While, yes, the first section of Z2 'Sky Blue' acts as a sort of loose tie into the rest of the album, with some vaguely existential and somewhat meaningless connections - it is extremely clear that 'Dark Matters' is where Townsend's heart resided. Not to say that the first half is bad by any means, it just feels somewhat unimportant compared to the rest of the album. I, personally, did not enjoy much of Ziltoid The Omniscient and the whole album was very scattered to me but 'Dark Matters' plays off much like a old radio broadcast paired with some fresh and somewhat daring steps in metal. Cheesy effects are scattered throughout everywhere, hamming up the album more then even the over-the-top dialogue does. There are actually multiple characters and sections where Ziltoid takes part in the songs, becoming a active entity within the story-line rather then fancy dressing - which means you don't have to look up what exactly the story of this album is, you can actually listen and know what is going on.  This is all paired with a increasingly heavy and pulse-pounding progression into orchestral-infused industrial tracks - I especially love when a whole album, rather then a single song, progresses.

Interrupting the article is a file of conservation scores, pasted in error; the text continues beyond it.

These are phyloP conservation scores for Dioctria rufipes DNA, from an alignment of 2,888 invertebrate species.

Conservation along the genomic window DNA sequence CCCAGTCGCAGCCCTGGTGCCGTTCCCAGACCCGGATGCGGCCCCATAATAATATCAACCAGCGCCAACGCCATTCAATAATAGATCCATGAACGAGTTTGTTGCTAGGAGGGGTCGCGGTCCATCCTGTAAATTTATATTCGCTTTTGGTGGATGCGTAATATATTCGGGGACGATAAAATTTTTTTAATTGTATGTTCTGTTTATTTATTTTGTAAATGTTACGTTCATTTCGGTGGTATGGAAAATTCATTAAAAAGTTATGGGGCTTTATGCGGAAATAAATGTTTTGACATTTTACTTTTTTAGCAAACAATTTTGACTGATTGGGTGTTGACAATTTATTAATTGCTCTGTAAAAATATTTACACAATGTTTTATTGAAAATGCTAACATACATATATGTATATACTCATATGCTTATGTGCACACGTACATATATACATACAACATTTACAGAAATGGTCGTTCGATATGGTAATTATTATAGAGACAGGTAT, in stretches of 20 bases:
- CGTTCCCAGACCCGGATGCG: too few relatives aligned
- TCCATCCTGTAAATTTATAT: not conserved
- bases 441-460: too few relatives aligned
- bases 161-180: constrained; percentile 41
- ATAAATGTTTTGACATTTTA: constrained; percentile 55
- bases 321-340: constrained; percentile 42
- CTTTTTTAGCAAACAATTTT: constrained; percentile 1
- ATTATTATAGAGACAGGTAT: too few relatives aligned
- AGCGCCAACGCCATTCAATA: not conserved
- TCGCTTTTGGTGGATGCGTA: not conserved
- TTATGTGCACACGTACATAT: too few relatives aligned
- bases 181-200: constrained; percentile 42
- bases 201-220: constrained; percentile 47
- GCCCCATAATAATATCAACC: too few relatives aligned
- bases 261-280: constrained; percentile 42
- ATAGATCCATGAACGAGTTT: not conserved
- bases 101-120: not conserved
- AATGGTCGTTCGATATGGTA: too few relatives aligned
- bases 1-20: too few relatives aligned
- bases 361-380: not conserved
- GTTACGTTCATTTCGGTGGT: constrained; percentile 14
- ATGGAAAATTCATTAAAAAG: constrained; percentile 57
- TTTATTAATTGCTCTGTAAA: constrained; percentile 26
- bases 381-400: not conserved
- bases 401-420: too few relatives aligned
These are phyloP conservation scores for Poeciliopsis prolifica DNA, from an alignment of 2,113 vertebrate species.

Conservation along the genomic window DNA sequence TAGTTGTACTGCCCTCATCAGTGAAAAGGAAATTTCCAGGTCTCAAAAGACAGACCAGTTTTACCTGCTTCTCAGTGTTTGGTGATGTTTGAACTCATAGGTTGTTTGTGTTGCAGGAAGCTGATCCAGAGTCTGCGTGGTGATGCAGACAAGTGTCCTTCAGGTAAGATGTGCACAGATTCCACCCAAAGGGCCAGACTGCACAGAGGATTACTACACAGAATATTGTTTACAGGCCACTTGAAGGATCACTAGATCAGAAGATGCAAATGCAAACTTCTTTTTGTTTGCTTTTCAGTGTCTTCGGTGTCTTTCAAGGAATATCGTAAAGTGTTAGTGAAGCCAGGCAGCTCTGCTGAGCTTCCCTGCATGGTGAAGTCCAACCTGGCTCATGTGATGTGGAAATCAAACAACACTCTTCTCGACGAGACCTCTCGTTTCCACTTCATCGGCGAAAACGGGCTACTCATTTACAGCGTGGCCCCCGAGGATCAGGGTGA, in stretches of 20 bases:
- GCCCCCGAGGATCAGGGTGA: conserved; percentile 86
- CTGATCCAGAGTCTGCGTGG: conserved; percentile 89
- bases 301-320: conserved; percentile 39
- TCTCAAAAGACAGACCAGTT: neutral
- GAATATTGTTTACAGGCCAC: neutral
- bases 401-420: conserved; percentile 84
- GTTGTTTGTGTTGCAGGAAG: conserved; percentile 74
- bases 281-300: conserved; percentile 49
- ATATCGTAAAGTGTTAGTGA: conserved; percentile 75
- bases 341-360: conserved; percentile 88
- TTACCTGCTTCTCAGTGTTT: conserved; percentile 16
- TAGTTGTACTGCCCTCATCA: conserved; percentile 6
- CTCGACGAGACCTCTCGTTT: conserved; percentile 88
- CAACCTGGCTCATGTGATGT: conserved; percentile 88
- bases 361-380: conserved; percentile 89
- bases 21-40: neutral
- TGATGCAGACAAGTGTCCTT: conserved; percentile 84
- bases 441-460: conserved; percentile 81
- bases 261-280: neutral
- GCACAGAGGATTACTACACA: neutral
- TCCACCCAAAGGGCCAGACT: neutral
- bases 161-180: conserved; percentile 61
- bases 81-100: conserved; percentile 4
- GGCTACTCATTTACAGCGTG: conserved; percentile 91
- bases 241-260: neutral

What you got here is genuinely worth the hype; genuinely worth hearing and listening to. That being said, you also got something incredibly simplistic in comparison to albums like 'Deconstruction' but in the best way possible. Its almost as if maybe Devin Townsend's touring with Gojira brought him a little more down to earth with song writing because there is a lot done with little on Z2.

Now, sadly, as I mentioned before - 'Sky Blue' isn't bad by any means but its simply not as fun. It opens with 'Rejoice' - which is at best a good song but not great and sort of just wanders from there. To be perfectly honest, it feels as if Anneke van Giersbergen has been way too much a part of Devin Townsend's music for too long. At no discredit to her, she is talented, however I've heard her as part of many other albums and bands - her style and contributions have rarely varied. But, really, she has been making many songs sound very same-y from Devin Townsend for way too long and is a good deal why I felt that Epicloud was sort of Epiclousy.